Some people might think “Well… if a large company can’t protect themselves… why would I even bother trying?”. My response to that is “Well… part of the unwritten social contract of you being in business is that you will do your best to protect your clients and customers data that they have given you. It doesn’t matter if you are a healthcare company governed under HIPAA, or a hobby business making candles and jewelry. You need to do your part and not be grossly negligent with their information.”
You must have a good, active, up-to-date anti-virus system on your computers — Windows, MacOS, Linux, phones, and other digital devices. There is not a system today that is immune to viruses and malware.
Make sure you have an active firewall.
Make sure you have all your system updates installed! (You’d be surprised at how many people we’ve seen that don’t… including businesses). If you suck at applying updates to your computer — pay a company to do it for you. (just make sure they are reputable, have good employment practices, and someone you can trust with everything… because they will have open access to your system).
Don’t just willy-nilly be installing different programs and apps (i.e. games, tutorials, etc) on your computers or phones. Research first: is this a good, reputable program and company that made this? You thought “fake news” was bad… bad programs/apps are worse.
Make sure you are applying updates to your devices in a timely fashion. This goes for ALL devices. Keep in mind, phones are the most notorious for crappy security, and security updates have been known to be delayed months (that is if you ever even get that update from your provider).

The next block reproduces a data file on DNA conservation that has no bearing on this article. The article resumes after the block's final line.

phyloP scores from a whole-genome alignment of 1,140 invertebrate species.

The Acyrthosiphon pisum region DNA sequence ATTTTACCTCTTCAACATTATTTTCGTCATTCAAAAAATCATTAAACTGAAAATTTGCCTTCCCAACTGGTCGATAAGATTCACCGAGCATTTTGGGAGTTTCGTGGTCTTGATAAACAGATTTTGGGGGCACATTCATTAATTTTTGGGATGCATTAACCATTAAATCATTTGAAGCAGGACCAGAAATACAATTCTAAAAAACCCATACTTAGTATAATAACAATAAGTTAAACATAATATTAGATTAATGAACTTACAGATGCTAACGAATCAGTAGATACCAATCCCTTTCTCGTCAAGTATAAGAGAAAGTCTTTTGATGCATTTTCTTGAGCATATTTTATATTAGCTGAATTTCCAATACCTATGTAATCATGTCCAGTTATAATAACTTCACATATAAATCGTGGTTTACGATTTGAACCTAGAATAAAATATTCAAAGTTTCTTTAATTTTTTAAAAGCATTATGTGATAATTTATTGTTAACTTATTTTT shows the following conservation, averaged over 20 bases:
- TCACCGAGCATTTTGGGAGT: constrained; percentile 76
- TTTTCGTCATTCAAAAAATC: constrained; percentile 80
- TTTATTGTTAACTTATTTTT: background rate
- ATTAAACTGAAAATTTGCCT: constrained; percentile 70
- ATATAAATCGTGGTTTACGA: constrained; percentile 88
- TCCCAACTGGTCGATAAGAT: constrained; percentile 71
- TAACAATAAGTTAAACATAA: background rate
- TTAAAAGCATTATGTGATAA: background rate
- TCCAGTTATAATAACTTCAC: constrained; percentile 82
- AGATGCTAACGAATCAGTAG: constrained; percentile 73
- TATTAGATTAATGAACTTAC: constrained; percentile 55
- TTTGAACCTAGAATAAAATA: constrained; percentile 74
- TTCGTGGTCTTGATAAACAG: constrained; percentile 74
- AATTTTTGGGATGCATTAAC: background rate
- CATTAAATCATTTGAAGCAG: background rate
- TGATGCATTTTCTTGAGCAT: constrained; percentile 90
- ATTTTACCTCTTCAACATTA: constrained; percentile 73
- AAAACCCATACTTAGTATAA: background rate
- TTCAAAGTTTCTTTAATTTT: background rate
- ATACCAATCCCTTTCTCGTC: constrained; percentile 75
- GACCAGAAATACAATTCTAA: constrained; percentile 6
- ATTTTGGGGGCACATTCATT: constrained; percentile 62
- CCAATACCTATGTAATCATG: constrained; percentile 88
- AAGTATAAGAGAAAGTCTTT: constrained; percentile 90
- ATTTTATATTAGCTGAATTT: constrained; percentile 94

Your business and home networks should have a network security appliance. Your run-of-the-mill, ever day router will not cut it anymore. Some nice, affordable ones for home users and businesses are ones like the Bitdefender Box 2 ($179-$250), the Unifi Security Gateway ($99-$140), the Netgear AC2300/N7000P with Netgear Armor ($160-$200). There are other options as well, some are less expensive, some are more expensive. Some have more features, some have less. For our business, we employ multiple different practices, not just one. Reminder: you will need to login to these devices (in most cases) to check for updates, etc! Next — these devices (modem, router, etc) should be in a locked cabinet, room, etc with limited access.
Take your computer into a professional at least once or twice a year to be inspected. We offer this as our “Tune-Up service” but it’s way more than just speeding up your computer.
Never ever let someone you do not know and trust touch or remotely access your computer or device. Some hacks take less than 5-seconds to implement when having direct access to a device.
Regularly scheduling security scan(s) of your device(s). For personal devices, it depends on how often you use that device. For businesses, scans should be done at least daily, if not more.
Do not let employees “Bring-their-own-Device”. This is a horrific practice all in the name of saving money, and you’re just asking to be hacked. On that note, if at all possible (this can be very tough for a small business, and possibly impractical), separate personal and business. If possible, have separate personal and business devices (including phone), and email. Only do personal stuff on personal devices, and only business stuff on the business devices. Additionally, have different passwords.
If it is a mobile device, it should be encrypted.
Realize, this is not an all-inclusive list, and this is an ever-changing field of engagement. This is only to help give you a stepping stone to give you some concept of how to protect yourself and customers.